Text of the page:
My Friend, the Bird

My Friend, the Bird

     This story starts out on a beautiful July morning. I was moving the cars around to allow me to get my son Cameron out and off to work. Cameron is in a wheelchair and needs to leave by way of a ramp we built in the garage. So, each morning I need to move the cars around to allow him to leave.

     Upon Cameron’s departure, I went back into the house to get my briefcase and lunch. On my way back to get into the van I encountered a bird on the grass next to the driveway. He (or she) was obviously severely injured.  The bird was not able to fly and walked with great difficulty. I actually stopped and spoke to the bird and wished
him well. He hobbled off towards one of our bushes for cover.

     Well, my wife Jeanne has a special affinity for birds, especially Robins and I thought that he might be a robin. In any case, I called her on my way to work and told her about the bird I had encountered in the driveway.

     Later in the afternoon, upon her return from work, she called me and explained that she did not see the bird that morning, but that bird was now in our garage near the garbage can eating some maggots that had fallen on the ground, you know the ones that form in the plastic garbage cans on those hot, muggy summer days. She went on to tell me that she got a really good look at it and that his head was actually upside down and almost on the ground. So, I’m pretty sure his neck is broken or something along those lines. Jeanne thought that maybe it was some sort of birth defect or something, but I doubt that bird could have survived to adulthood in that condition. In any case, he seemingly ended up here with us.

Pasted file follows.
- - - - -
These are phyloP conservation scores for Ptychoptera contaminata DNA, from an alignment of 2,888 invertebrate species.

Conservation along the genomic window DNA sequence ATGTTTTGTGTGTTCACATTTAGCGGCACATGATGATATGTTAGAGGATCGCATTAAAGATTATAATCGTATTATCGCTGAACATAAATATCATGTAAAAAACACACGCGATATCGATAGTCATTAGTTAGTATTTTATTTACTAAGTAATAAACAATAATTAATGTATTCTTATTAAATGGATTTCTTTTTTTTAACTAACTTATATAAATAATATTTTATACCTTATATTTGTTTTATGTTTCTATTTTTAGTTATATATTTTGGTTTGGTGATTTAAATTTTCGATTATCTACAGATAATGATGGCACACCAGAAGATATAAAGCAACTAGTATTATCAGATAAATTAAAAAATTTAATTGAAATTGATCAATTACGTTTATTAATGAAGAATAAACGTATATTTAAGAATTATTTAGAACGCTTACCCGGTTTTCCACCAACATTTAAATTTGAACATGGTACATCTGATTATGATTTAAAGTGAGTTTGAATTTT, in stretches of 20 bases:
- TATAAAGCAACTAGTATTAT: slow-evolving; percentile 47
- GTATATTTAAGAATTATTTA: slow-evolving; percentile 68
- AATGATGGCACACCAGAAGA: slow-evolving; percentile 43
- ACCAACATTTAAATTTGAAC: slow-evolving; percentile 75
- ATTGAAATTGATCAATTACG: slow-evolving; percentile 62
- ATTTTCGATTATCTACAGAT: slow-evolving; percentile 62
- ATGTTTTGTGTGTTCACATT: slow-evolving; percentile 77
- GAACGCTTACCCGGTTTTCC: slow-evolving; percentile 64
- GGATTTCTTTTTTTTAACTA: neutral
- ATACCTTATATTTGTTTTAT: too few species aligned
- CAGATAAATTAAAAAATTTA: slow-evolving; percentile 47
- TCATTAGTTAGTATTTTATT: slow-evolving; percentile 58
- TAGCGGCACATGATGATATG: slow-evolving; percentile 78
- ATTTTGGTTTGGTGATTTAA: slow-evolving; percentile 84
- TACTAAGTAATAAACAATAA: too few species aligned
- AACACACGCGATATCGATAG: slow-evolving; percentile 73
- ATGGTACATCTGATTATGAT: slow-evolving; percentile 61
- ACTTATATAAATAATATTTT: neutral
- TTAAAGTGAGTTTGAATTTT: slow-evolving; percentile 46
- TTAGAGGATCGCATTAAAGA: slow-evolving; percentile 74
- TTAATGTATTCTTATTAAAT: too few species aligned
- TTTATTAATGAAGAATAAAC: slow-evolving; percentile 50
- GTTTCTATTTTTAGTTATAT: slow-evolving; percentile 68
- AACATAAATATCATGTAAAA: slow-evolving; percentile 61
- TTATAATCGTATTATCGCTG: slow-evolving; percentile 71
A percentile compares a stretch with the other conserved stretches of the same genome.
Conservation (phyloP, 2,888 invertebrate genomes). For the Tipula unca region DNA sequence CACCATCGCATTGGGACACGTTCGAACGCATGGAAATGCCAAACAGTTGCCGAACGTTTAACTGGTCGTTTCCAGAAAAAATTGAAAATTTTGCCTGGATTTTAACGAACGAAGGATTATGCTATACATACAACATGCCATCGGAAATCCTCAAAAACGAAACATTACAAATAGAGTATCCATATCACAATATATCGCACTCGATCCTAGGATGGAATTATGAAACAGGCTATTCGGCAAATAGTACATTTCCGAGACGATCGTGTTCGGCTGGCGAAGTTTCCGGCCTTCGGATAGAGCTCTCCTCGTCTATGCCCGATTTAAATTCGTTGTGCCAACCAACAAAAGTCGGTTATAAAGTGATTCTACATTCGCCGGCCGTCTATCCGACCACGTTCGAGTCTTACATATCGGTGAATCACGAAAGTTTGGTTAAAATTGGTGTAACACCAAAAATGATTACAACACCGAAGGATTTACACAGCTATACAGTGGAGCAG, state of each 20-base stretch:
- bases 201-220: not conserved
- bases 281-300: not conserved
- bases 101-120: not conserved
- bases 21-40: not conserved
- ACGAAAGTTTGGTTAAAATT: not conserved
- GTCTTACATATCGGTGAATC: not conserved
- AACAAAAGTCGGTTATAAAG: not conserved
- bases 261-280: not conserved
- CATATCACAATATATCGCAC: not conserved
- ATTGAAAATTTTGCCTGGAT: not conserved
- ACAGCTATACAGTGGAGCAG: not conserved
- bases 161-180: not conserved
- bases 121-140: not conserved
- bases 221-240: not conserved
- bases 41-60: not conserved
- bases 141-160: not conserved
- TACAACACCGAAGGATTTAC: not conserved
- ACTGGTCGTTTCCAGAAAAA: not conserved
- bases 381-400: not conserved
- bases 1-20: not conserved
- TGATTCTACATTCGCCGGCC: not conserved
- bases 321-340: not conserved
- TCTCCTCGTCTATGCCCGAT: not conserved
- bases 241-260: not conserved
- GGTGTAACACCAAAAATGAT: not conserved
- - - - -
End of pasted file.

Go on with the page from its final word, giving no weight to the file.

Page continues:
Now that I’ve mentioned the maggots, the day before my first encounter with the bird I was engaged in an age old battle with the maggots. They are truly amazing creatures, my plan was to get as many onto the garage floor as possible and then use my shop broom to sweep them down the driveway into the sun where they would
meet their demise. Well that was my plan, but they had a plan of their own. I sweep hundreds of them down the driveway. Then, to my amazement, I watched as they did precision military marching maneuvers and then headed back towards the garage. It was like hundreds of zombies heading back to that spot in the garage, even
though the garbage can was no longer there. There was no stopping them, I would sweep them back over and over again, but they keep on coming. Finally, the first line of soldiers reached the edge where the driveway and the entrance to garage meet. Well, much to my surprise and joy, they were not able to negotiate the gap. They
were just disappearing into the crack. So, I watched for a few minutes as the second and third lines accepted the same fait, then I went back to what I was doing on the side of the garage. A few minutes later, I came around the corner and found a flock of birds having a feast in the driveway. In just those few minutes, those birds got just about every one of those maggots.

     At this point I am not sure what was more amazing, the birds or the maggots. In any case, I was thankful that the birds were so helpful in this case, although I do realize that their main reason for eating the maggots was not to help me. I was just stunned on how quickly they became aware of the maggots and were able to mount the attack. They just wiped them out.